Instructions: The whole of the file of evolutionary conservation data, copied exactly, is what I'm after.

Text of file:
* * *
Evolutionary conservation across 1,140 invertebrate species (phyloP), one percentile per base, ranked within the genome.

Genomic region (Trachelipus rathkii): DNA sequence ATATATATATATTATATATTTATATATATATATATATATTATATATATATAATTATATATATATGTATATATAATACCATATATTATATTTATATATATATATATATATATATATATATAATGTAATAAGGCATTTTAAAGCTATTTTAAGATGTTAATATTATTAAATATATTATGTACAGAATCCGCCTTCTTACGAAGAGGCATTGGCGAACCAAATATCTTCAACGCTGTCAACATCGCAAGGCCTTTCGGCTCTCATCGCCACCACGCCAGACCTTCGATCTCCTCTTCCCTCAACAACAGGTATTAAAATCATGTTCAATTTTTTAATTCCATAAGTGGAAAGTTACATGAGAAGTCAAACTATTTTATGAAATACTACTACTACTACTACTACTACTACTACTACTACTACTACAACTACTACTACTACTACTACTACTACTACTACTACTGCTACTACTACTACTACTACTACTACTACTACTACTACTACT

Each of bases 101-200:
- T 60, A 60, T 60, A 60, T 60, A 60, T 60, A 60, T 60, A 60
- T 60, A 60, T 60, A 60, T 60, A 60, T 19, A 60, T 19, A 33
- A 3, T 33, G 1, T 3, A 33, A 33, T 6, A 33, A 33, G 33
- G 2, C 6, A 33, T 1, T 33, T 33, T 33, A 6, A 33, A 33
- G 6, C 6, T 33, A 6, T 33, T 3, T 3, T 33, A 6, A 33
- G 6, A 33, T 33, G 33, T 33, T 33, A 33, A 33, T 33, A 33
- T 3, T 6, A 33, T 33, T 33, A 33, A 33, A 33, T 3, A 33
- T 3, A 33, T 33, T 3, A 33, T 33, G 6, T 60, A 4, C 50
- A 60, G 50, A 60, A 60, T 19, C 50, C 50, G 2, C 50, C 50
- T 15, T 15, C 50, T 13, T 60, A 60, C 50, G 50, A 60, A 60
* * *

Evolutionary conservation across 1,140 invertebrate species (phyloP), one percentile per base, ranked within the genome.

Genomic region (Trachelipus rathkii): DNA sequence ATATATATATATTATATATTTATATATATATATATATATTATATATATATAATTATATATATATGTATATATAATACCATATATTATATTTATATATATATATATATATATATATATATAATGTAATAAGGCATTTTAAAGCTATTTTAAGATGTTAATATTATTAAATATATTATGTACAGAATCCGCCTTCTTACGAAGAGGCATTGGCGAACCAAATATCTTCAACGCTGTCAACATCGCAAGGCCTTTCGGCTCTCATCGCCACCACGCCAGACCTTCGATCTCCTCTTCCCTCAACAACAGGTATTAAAATCATGTTCAATTTTTTAATTCCATAAGTGGAAAGTTACATGAGAAGTCAAACTATTTTATGAAATACTACTACTACTACTACTACTACTACTACTACTACTACTACAACTACTACTACTACTACTACTACTACTACTACTACTGCTACTACTACTACTACTACTACTACTACTACTACTACTACT

Each of bases 101-200:
- T 60, A 60, T 60, A 60, T 60, A 60, T 60, A 60, T 60, A 60
- T 60, A 60, T 60, A 60, T 60, A 60, T 19, A 60, T 19, A 33
- A 3, T 33, G 1, T 3, A 33, A 33, T 6, A 33, A 33, G 33
- G 2, C 6, A 33, T 1, T 33, T 33, T 33, A 6, A 33, A 33
- G 6, C 6, T 33, A 6, T 33, T 3, T 3, T 33, A 6, A 33
- G 6, A 33, T 33, G 33, T 33, T 33, A 33, A 33, T 33, A 33
- T 3, T 6, A 33, T 33, T 33, A 33, A 33, A 33, T 3, A 33
- T 3, A 33, T 33, T 3, A 33, T 33, G 6, T 60, A 4, C 50
- A 60, G 50, A 60, A 60, T 19, C 50, C 50, G 2, C 50, C 50
- T 15, T 15, C 50, T 13, T 60, A 60, C 50, G 50, A 60, A 60